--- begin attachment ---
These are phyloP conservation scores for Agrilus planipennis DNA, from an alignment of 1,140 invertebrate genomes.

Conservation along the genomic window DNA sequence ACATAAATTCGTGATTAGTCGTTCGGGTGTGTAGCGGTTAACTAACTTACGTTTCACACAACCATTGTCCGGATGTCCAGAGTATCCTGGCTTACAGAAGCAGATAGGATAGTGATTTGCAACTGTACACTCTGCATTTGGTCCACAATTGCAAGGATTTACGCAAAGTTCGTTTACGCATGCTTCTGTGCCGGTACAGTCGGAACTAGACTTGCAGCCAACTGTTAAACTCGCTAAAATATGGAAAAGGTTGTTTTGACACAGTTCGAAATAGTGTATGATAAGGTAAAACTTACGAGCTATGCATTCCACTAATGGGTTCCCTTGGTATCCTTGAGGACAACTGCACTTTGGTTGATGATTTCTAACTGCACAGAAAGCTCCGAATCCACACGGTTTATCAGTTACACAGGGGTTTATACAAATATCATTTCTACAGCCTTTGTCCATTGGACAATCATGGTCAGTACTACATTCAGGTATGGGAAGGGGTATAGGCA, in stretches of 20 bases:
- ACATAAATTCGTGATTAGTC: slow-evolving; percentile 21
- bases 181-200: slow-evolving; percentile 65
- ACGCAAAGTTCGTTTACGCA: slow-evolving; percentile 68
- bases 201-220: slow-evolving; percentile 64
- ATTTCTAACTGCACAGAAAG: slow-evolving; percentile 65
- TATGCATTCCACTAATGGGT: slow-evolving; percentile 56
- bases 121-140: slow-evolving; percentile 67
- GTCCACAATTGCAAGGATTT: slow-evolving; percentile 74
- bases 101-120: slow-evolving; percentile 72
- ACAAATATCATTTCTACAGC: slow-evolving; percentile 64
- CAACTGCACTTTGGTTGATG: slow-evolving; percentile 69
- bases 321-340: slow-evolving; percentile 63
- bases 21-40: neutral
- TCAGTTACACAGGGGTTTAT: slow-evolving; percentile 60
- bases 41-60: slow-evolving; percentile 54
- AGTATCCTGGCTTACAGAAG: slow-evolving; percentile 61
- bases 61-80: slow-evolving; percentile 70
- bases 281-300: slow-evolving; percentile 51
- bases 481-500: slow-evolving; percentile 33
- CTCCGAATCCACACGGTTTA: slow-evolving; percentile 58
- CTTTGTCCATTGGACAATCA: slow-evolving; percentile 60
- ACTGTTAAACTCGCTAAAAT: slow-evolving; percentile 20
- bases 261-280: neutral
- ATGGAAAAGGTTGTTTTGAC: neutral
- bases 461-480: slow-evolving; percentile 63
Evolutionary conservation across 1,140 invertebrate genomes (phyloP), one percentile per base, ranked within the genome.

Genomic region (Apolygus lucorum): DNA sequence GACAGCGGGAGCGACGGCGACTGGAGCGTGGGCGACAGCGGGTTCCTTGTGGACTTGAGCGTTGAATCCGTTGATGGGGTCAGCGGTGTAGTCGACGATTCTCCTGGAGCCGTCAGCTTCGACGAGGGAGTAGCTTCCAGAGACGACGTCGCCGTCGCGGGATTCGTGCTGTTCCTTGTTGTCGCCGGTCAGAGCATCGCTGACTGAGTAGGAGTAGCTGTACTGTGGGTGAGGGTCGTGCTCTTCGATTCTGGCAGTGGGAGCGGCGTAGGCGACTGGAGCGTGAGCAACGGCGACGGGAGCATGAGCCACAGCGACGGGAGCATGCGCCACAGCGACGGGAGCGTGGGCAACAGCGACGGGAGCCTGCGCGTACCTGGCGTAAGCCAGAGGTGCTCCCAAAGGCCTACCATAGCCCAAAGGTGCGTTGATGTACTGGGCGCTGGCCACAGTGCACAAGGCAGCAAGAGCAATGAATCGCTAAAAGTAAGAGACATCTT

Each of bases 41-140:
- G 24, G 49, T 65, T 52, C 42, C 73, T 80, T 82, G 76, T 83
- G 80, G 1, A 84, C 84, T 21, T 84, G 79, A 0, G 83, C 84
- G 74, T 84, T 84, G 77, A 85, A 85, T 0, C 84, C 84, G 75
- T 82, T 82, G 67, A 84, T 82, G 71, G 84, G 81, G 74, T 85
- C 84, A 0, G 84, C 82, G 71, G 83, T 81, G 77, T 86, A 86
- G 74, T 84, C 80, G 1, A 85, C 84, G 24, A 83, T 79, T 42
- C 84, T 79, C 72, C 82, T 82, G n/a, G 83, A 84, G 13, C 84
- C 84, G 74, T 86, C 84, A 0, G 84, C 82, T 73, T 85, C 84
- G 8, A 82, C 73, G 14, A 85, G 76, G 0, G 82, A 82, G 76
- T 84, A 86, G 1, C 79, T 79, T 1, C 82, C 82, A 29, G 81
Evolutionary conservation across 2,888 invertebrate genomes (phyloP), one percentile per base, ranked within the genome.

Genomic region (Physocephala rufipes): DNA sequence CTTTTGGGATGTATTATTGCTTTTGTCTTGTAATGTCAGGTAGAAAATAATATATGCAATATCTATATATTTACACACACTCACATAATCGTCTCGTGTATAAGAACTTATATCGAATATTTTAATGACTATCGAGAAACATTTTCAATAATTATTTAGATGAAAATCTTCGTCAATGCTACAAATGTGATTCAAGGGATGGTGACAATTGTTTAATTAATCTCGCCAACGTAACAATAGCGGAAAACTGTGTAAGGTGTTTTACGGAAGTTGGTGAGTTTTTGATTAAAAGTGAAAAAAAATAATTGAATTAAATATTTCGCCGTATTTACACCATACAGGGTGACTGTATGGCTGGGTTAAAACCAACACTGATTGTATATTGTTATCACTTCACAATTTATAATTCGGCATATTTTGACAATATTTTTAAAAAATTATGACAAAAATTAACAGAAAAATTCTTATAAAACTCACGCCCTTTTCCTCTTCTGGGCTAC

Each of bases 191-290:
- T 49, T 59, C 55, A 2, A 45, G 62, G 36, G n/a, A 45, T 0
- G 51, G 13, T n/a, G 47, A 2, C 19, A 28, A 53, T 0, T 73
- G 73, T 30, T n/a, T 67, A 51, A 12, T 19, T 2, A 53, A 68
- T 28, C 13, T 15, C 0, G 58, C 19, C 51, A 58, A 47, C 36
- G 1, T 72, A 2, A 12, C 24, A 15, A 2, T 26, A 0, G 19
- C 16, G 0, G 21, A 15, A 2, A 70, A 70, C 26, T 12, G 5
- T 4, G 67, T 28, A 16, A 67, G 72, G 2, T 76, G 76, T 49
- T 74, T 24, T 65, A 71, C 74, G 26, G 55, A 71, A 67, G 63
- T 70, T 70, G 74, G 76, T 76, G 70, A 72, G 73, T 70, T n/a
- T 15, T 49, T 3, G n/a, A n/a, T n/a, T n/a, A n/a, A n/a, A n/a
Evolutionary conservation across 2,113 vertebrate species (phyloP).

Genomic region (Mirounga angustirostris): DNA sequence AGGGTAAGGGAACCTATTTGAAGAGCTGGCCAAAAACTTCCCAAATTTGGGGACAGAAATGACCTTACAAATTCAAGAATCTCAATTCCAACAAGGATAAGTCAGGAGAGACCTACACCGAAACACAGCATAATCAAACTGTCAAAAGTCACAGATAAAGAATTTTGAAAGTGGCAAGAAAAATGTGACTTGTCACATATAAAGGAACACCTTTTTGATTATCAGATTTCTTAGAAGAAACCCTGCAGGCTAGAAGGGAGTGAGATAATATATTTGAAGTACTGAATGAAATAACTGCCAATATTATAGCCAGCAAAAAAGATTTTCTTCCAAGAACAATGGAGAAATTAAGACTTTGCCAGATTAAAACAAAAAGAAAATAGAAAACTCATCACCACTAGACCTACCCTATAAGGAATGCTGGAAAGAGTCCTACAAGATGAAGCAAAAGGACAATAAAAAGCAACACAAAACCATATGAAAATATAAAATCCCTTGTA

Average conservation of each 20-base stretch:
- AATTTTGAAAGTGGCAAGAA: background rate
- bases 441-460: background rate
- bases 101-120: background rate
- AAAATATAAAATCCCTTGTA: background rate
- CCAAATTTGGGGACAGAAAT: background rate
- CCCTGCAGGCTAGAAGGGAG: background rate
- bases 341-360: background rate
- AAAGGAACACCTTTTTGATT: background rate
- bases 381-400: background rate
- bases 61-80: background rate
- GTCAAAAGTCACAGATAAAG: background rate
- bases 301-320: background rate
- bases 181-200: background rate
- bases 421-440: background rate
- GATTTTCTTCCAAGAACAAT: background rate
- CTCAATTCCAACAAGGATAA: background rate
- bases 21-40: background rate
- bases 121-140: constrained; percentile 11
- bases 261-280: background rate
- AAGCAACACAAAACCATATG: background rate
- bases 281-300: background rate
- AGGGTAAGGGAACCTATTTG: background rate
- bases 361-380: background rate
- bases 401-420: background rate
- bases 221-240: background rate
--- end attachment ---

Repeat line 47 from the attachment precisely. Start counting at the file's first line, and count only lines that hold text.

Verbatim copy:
- T 28, C 13, T 15, C 0, G 58, C 19, C 51, A 58, A 47, C 36